VMware Converter 5 Error – No Source Disk

During a recent VMware Converter P2V conversion I ran across an issue where I was getting an error and the conversion process would fail to obtain hardware information from the source machine. I could install the client just fine but once installed it didn’t see the local disk.


Digging down further and looking at the log files I found that I was getting an error showing “No Source Disk 0” message, further along the log file I also saw a message telling me that “UAC is enabled! the P2V conversion will probably fail with non elevated administrator.” This was strange because testing on a different source computer from a different domain showed that 2008 R2 wasn’t an issue where Converter was required and that as long as you had the required ports open (TCP 443, 445, 9089 and 9090 generally and 443 and 902 to each ESXi host\vCenter server you want to send the VM’s to during the P2V process) you shouldn’t really have any issues.

I knew from previous testing of VMware Converter that having Windows 2008 R2 as a source device shouldn’t pose an issue so I was concerned that the reason for the error was that the source machine was actually a Xen based VM that we were trying to move into a VMware based environment as part of a piece of work we are currently engaged on.

Jumping on to the source machine I knew that UAC was disabled for the locally logged on user account but that obviously wasn’t occurring when using the same account across the network. It turns out that local security policy for “Admin Approval Mode for all administrators” was enabled and this was causing the error. This doesn’t usually have an impact if you’re logged on to the server as you can simply click the UAC approval window and carry on working but on a remote session that’s obviously going to be an issue.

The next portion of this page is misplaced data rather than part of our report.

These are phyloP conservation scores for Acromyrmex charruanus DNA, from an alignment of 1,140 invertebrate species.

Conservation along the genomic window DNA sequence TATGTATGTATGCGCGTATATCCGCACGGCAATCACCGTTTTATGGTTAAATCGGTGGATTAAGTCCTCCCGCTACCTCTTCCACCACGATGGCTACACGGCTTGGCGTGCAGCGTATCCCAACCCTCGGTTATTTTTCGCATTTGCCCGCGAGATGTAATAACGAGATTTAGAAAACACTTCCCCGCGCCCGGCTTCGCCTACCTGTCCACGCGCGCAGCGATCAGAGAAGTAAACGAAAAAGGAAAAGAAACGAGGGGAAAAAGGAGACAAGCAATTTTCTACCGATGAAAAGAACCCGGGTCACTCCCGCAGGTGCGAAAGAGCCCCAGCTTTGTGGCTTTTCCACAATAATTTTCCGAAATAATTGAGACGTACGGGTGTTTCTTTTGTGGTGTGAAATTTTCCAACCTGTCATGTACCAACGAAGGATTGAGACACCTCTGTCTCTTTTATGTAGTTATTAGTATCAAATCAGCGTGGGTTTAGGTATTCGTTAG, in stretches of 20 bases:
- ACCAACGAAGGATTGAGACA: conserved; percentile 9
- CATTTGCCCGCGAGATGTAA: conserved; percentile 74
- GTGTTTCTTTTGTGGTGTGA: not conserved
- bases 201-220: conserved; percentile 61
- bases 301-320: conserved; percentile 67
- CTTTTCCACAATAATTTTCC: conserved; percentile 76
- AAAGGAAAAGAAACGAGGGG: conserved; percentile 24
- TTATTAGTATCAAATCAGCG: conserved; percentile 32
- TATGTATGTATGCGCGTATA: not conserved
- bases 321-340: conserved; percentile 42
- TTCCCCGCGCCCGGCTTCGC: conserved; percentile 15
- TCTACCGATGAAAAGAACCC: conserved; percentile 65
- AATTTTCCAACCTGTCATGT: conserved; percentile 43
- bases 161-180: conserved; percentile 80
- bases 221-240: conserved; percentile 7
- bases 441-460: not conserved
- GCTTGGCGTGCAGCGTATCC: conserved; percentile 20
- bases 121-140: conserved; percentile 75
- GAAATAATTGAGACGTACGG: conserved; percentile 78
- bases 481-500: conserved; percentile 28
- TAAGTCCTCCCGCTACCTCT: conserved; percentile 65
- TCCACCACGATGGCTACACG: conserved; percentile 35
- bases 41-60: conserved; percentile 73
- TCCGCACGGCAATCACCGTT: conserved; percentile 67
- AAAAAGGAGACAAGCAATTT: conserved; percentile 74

There are a couple of methods of resolving this issue and I will cover them here.

Method 1:

Deploying the agent locally on the server instead of using the remote installation process, this is relatively easy to do in a Windows environment especially if you’re using a Systems Management solution such as System Center Configuration Manager (SCCM 2007 or 2012) but could be time consuming if you have a large amount of servers to P2V one at a time. Please remember to uninstall the agent once the P2V has been completed.

Method 2:

Use the local admin account on the server, the issue I have with this is that we don’t allow local admin account logins to our servers as this makes auditing of events more difficult so wouldn’t be allowed through our Change Management process.

Method 3:

Set the User Account Control: Run all administrator in Admin Approval Mode Group Policy Object to disabled. This route is probably the easiest to implement because it could be set across the entire estate of machines you need to work with. During my testing I discovered that across the two domains I had been testing on there was a discrepancy on the GPO settings, one had the setting enabled (the default setting), the other disabled.

To disable the setting run the GPMC MMC snap-in. Choose the required Group Policy to edit and right click and choose edit.


Expand Computer \ Policies \ Security Settings \ Local Policies and click on Security Options.


Browse down to the above setting.


Change the setting to Disabled and click OK.

On the remote server you can either wait the default 90 minutes for the refresh interval or you can run a command prompt and do a gpupdate /force. You will be prompted for a reboot after the setting has been applied.


Once the reboot has happened you should be able to P2V successfully.


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